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About maine

For thousands of years, indigenous peoples were the only inhabitants of the territory that is now Maine. At the time of European arrival in what is now Maine, several Algonquian-speaking peoples inhabited the area. The first European settlement in the area was by the French in 1604 on Saint Croix Island, by Pierre Dugua, Sieur de Mons. The first English settlement was the short-lived Popham Colony, established by the Plymouth Company in 1607. A number of English settlements were established along the coast of Maine in the 1620s, although the rugged climate, deprivations, and conflict with the local peoples caused many to fail over the years.

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Maine is the northernmost state in the New England region of the northeastern United States. Maine is the 39th most extensive and the 41st most populous of the U.S. states and territories. It is bordered by New Hampshire to the west, the Atlantic Ocean to the southeast, and the Canadian provinces of New Brunswick and Quebec to the northeast and northwest respectively. Maine is the easternmost state in the contiguous United States, and the northernmost east of the Great Lakes. It is known for its jagged, rocky coastline; low, rolling mountains; heavily forested interior, and picturesque waterways; and also its seafood cuisine, especially clams and lobster. There is a humid continental climate throughout the state, even in coastal areas such as its most populous city of Portland. The capital is Augusta.

For thousands of years, indigenous peoples were the only inhabitants of the territory that is now Maine. At the time of European arrival in what is now Maine, several Algonquian-speaking peoples inhabited the area. The first European settlement in the area was by the French in 1604 on Saint Croix Island, by Pierre Dugua, Sieur de Mons. The first English settlement was the short-lived Popham Colony, established by the Plymouth Company in 1607. A number of English settlements were established along the coast of Maine in the 1620s, although the rugged climate, deprivations, and conflict with the local peoples caused many to fail over the years.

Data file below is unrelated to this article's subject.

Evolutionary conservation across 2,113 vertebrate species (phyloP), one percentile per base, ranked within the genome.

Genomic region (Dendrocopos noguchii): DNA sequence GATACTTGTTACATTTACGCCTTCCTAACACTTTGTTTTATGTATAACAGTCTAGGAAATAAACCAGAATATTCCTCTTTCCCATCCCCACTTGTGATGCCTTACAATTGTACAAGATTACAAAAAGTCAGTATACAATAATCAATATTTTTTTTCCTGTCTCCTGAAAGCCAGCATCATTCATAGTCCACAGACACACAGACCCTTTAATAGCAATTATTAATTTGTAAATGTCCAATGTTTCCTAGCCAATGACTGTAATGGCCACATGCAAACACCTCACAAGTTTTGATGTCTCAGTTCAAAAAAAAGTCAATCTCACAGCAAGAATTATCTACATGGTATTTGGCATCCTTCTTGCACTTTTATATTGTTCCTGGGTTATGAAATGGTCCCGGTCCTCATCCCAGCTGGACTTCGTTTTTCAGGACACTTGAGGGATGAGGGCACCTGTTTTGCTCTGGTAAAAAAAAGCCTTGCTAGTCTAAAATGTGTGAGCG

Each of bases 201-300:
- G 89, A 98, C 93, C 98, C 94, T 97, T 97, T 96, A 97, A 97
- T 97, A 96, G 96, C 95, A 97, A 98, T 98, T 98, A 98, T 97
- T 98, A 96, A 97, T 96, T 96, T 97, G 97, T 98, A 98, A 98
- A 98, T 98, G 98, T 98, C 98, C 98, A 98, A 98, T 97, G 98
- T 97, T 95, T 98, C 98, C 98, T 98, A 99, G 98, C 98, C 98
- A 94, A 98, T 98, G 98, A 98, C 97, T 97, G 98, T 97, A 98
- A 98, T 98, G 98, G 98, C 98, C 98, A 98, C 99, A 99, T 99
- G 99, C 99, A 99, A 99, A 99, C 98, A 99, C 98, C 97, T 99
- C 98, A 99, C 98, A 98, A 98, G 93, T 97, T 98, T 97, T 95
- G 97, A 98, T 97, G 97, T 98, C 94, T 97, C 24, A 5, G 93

As Maine entered the 18th century, only a half dozen European settlements had survived. Loyalist and Patriot forces contended for Maine's territory during the American Revolution and the War of 1812. At the close of the War of 1812, it was occupied by British forces, but the territory of Maine was returned to the United States as part of a peace treaty that was to include dedicated land on the Michigan peninsula for Native American peoples. Maine was part of the Commonwealth of Massachusetts until 1820, when it voted to secede from Massachusetts to become a separate state. On March 15, 1820, under the Missouri Compromise, it was admitted to the Union as the 23rd state.

Shipping a Car in Maine
The state of Maine has a relatively small highway system. Interstate 95 is the only two-digit, primary Interstate highway in the state. I-95 stretches over 303.2 miles within the state lines, from the New Hampshire state line near Kittery to the Canadian border near Houlton. Maine also has four auxiliary routes including: Interstate 195 (located entirely in the city of Saco), Interstate 295 (runs from I-95 in Scarborough to I-95 in West Gardiner), Interstate 395 (begins west near downtown Bangour and runs east to US 1A in Brewer), and Interstate 495 (connects I-95 with I-295 and U.S. Route 1). There are two primary U.S. numbered highways in the state, U.S. Route 1 and U.S. Route 2. U.S. Route 1 runs north-south in the eastern portion of the state. The highway is known for its scenic views as it parallels the Atlantic Ocean from Portsmouth, NH to the Canada-US border from Houlton to Fort Kent. U.S. Route 2 in Maine runs east-west from Gilead, NH to Houlton, ME.